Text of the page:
Liverpool 4-0 Barcelona: Who was man of the match?

Liverpool 4-0 Barcelona: Who was man of the match?

There are truly no words so soon after the greatest European night in Anfield’s history, but I’ll try to find some.

This was a depleted Liverpool side – no Mohamed Salah, no Roberto Firmino and, after halftime, no Andrew Robertson – but each and every man in red wrote themselves into footballing folklore.

Never has there been such an embarrassment of riches in the MOTM discussion.

Alisson Becker kept us in the competition with his remarkable sprawling save against Napoli way back in December, and he rescued his side once again with a series of top-drawer stops.

The Brazilian proved equal to everything Lionel Messi and Luis Suarez threw at him, producing the kind of big moments which set the best ‘keepers apart.

Barcelona had Liverpool on the ropes at times, but Virgil van Dijk and Joel Matip put up a stern and ultimately unbreakable resistance. Both players came up with vital interventions. Special mention to Matip, who was impressive even in defeat last week and who is really looking right at home alongside the best centre-half in the world. He truly has been the unsung hero this season.

And what about Trent Alexander-Arnold? The lad who was just six years old watching Istanbul played a critical part in the Reds’ greatest European feat since. It was his pure ingenuity which caught out Barca and presented Divock Origi with a golden opportunity to score the decisive goal. On top of that, he exhibited incredible maturity in his work at the other end of the pitch. The best night of his career so far, without question.

Andrew Robertson was typically valiant in his 45 minutes on the pitch but when he was forced off, James Milner, as he literally always does, stepped up to the plate. Never before has a player offered such a guarantee of solidity in so many different roles.

Another who produced a heroic display was Fabinho, handed the almighty task of shielding the back four from the visitors’ petrifying advances. Visibly at least, no player was as emboldened by the sizzling Anfield atmosphere. Jurgen Klopp always calls for his players to be angry, and tonight Fabinho was at boiling point, oozing passion and desire. He truly embodied the never-say-die attitude which carried the team to a miracle, and for that he is receiving plenty of warranted acclaim.

Captain’s performance barely covers it for Jordan Henderson, who gave everything and then some, as he shook off a nasty-looking injury to lead Liverpool to the final. It really isn’t an exaggeration to say he was Gerrard-esque, and that is mark is how far he has come this season. Henderson has found another level in the searing heat of battle and looks to be in the process of transforming his Liverpool career.

Georginio Wijnaldum completes the trio with a decidedly unexpected but vital contribution. A lack of goals has been the main mark against his name in the last couple of years, but tonight he decided to bag two, first by positioning himself in the perfect area and second by powering a wonderful header past Ter Stegen. He grabbed the game by the scruff of the neck, and was gloriously tigerish in possession as Liverpool sought to wind down the clock in the dying stages. A monumental performance.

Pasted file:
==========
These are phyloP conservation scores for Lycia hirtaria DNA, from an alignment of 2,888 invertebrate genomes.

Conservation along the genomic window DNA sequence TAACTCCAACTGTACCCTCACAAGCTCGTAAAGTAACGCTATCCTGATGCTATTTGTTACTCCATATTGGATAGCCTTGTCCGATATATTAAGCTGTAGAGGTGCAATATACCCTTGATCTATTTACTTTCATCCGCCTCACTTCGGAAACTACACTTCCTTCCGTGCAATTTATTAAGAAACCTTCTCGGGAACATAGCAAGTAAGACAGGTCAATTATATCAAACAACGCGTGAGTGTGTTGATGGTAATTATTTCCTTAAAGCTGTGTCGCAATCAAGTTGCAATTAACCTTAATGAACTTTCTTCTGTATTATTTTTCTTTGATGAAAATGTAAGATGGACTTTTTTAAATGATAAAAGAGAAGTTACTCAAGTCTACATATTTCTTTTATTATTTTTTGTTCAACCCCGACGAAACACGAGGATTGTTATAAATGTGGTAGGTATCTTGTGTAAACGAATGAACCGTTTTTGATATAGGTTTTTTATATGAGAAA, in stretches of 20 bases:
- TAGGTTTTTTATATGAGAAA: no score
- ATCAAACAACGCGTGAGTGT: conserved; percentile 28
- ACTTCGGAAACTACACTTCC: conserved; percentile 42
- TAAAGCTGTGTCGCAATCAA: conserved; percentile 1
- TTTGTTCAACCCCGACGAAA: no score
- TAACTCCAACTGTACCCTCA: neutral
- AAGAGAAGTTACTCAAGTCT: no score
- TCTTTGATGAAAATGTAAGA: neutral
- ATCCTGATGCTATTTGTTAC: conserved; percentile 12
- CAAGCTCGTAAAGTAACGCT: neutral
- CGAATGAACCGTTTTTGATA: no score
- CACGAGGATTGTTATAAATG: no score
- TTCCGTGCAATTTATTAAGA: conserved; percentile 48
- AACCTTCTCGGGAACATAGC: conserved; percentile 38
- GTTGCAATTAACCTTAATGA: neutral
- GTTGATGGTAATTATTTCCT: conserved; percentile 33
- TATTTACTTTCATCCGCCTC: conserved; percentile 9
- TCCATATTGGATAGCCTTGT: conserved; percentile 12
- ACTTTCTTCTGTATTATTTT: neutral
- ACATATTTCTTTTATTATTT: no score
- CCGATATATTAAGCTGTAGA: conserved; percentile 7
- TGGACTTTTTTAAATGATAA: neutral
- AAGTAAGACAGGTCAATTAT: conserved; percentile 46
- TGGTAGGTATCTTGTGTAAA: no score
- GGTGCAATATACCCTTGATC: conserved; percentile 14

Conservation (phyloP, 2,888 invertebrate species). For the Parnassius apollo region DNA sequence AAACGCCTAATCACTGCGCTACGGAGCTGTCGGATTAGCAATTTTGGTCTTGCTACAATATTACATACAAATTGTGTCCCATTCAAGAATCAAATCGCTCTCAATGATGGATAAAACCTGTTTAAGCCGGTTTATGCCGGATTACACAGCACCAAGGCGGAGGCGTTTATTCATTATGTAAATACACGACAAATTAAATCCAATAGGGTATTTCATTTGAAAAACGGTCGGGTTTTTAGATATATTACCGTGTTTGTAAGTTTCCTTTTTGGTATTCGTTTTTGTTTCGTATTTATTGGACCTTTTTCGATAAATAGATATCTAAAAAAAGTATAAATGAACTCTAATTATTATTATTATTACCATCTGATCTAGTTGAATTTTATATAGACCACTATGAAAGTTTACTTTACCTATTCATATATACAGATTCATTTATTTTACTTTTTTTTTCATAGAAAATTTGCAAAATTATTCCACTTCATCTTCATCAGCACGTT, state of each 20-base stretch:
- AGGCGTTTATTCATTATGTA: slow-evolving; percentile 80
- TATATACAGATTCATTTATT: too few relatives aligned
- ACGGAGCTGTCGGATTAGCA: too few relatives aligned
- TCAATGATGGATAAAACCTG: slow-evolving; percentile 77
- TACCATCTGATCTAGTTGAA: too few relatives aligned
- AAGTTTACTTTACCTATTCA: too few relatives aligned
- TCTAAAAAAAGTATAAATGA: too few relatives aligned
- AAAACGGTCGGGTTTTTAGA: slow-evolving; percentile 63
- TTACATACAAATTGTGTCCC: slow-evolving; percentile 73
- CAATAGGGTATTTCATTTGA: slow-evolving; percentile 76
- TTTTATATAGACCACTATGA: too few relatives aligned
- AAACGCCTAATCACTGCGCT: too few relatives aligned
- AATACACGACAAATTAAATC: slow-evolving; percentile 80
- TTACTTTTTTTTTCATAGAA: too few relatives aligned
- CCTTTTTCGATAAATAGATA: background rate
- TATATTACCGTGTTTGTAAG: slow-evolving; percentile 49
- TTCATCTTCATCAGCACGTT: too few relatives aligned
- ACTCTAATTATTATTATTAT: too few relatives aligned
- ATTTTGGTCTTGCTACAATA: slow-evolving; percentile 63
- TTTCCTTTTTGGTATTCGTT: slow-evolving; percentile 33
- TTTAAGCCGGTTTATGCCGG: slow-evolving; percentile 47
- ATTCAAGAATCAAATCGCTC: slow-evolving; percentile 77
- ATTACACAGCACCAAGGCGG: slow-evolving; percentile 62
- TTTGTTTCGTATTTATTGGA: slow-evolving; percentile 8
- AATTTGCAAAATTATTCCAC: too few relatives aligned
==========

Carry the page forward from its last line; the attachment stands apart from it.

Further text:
Even Xherdan Shaqiri, who aside from a delightful lofted pass into Mané had had a wretched first half, was able to come up with the goods. He teed up Wijnaldum with an excellent cross, his second crucial assist in the space of four days. The end product took its coming, but the work-rate was phenomenal throughout.

Sadio Mané was the man to whom Liverpool looked to conjure up the magic in the absence of Salah and Firmino, and though he wasn’t on the scoresheet, his application was exemplary. As always, he made himself an absolute nightmare to deal with and tracked back not simply out of duty, but with a real enthusiasm.

But man of the match, in my mind, ultimately has to go to Divock Origi. He epitomised this Liverpool performance. It wasn’t actually about quality tonight, it was about wanting it so much more than Barcelona, and extracting every possible yard from your weary legs.

Origi injected genuine belief into the optimism surrounding Anfield when he was on hand to open the scoring after just seven minutes. It was a case of right place, right time. Barca nerves promptly began to jangle.

And then he got the goal which settled it. It would have been oh so easy to send that bouncing ball into the stand, but Origi expertly steered it into the top corner as the defenders around him watched on, shellshocked.

I personally have been a consistent critic of Origi, but it’s impossible to slander him when you reflect on his contribution this season. His goals against Everton and Newcastle may not have been the finest, but they kept Liverpool in the title race. And his strikes here may have set Liverpool on course for glory when agony beckoned.

To an extent, it wasn’t about replacing Firmino. Origi has an altogether different role – make life difficult for the opposition defenders, and grab your chances when they come. In that respect, this was a flawless effort.

He has without doubt earned another season at Anfield, and depending, perhaps, on what transpires in Madrid in June 1, he has written himself into the club’s illustrious history books.

But it must be stressed that it’s a team of heroes. Liverpool will probably miss out on the title by one hellish point this weekend, and whatever happens tomorrow they will have to navigate their way past a team who has conquered a member of the European elite to win this competition. Yet this night, this pinch-yourself-it’s-really-happening-night, simply compels us to look upon this sensational team with immense pride, and a heartfelt adoration.